5. konungursvia's Avatar
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    #5

    Re: crack and cocaine? crack cocaine?

    No, I think it's just an "officers and men" formulation, and not at all confusing with context and a modicum of thought.

  6. MikeNewYork's Avatar
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    #6

    Re: crack and cocaine? crack cocaine?

    Quote Originally Posted by dodonaomik View Post
    Executives and federal officials say that the use of crack and cocaine is growing rapidly among workers,
    significantly compounding the effects of drug and alcohol abuse,
    which already cost business more than $ 100 billion a year.

    Question: At first, I misunderstood the word crack because I took for granted that crack means a dynamite.
    Afterwards I found the crack cocaine in Wikipedia. Crack cocaine - Wikipedia, the free encyclopedia
    Now I know crack means one kind of cocaine. Thus, in the original sentence, does crack and cocaine means one kind of cocaine and some other kinds of cocaines? Or only means crack cocaine?


    Dear teachers, thanks a lot!!!
    Crack cocaine is almost instantly addictive. Regular cocaine is a problem but less so. I have many friends who use cocaine recreationally (I do not.). I had one friend who became addicted to crack cocaine after 1 use. He ended up losing his job, his girlfriend, his dog, and burned up his apartment.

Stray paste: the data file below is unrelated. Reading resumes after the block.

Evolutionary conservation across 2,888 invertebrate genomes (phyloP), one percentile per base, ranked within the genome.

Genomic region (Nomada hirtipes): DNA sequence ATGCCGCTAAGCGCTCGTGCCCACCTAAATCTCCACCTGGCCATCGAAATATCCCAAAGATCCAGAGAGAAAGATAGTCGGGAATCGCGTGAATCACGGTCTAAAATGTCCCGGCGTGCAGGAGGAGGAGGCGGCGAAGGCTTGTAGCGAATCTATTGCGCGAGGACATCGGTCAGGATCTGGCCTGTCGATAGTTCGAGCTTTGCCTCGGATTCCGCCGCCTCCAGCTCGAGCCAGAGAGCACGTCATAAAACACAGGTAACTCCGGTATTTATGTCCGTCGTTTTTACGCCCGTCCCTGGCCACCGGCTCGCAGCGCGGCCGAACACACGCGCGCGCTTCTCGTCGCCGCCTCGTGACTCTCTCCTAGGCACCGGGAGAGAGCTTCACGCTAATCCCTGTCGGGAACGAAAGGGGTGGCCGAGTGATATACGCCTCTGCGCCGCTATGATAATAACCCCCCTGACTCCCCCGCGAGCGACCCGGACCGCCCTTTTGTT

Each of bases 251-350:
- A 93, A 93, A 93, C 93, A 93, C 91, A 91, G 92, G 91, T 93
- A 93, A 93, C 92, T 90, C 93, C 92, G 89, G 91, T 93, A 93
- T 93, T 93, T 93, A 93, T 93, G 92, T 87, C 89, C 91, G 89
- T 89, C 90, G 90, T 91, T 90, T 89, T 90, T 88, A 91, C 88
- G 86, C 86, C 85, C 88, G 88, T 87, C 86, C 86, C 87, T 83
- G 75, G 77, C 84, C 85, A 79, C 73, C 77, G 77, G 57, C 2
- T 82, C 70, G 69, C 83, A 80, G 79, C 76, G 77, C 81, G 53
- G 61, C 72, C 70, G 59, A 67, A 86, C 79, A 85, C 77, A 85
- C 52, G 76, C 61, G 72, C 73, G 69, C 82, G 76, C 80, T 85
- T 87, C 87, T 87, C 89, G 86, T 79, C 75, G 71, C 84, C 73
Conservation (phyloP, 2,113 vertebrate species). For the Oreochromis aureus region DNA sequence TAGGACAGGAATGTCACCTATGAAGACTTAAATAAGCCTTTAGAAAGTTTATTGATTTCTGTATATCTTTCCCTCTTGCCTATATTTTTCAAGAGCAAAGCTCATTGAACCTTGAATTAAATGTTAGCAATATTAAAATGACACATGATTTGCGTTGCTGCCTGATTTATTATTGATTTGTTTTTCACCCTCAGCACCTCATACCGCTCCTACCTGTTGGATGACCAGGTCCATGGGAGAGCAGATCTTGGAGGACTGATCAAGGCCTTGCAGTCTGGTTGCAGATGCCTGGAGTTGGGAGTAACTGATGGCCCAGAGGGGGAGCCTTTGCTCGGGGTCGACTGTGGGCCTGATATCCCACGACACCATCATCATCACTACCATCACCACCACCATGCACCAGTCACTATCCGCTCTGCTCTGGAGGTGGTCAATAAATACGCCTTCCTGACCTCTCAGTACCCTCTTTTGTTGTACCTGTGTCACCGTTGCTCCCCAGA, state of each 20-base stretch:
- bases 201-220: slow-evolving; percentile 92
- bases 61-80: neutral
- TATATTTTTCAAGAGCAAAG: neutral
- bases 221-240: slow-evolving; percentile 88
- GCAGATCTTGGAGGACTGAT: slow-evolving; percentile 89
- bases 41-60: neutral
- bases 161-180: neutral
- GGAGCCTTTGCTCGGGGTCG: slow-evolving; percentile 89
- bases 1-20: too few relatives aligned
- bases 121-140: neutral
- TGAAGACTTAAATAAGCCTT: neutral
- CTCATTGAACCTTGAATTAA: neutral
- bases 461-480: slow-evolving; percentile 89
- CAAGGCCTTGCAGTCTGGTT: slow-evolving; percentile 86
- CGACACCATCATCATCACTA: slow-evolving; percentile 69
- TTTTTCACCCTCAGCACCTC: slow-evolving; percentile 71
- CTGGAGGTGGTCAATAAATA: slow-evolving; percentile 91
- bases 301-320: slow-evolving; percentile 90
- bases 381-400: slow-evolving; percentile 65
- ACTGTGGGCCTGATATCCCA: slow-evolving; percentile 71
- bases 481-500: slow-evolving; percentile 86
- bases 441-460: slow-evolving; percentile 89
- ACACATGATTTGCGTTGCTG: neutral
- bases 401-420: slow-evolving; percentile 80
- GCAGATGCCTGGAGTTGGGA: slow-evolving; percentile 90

7. 5jj's Avatar
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    #7

    Re: crack and cocaine? crack cocaine?

    Quote Originally Posted by emsr2d2 View Post
    Chocolate and cocoa products can be entirely different. Just because something has the same base ingredient as something else, they're not the same thing.
    But chocolate is a cocoa product.

  8. dodonaomik's Avatar
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    #8

    Re: crack and cocaine? crack cocaine?

    Quote Originally Posted by MikeNewYork View Post
    Crack cocaine is almost instantly addictive. Regular cocaine is a problem but less so. I have many friends who use cocaine recreationally (I do not.). I had one friend who became addicted to crack cocaine after 1 use. He ended up losing his job, his girlfriend, his dog, and burned up his apartment.
    America really has much more "freedom", nevertheless sometimes "freedom" may be not a good thing.
    In China, it's said that , in some high-class hotels or pub , there may be methamphetamine hydrochloride or Magu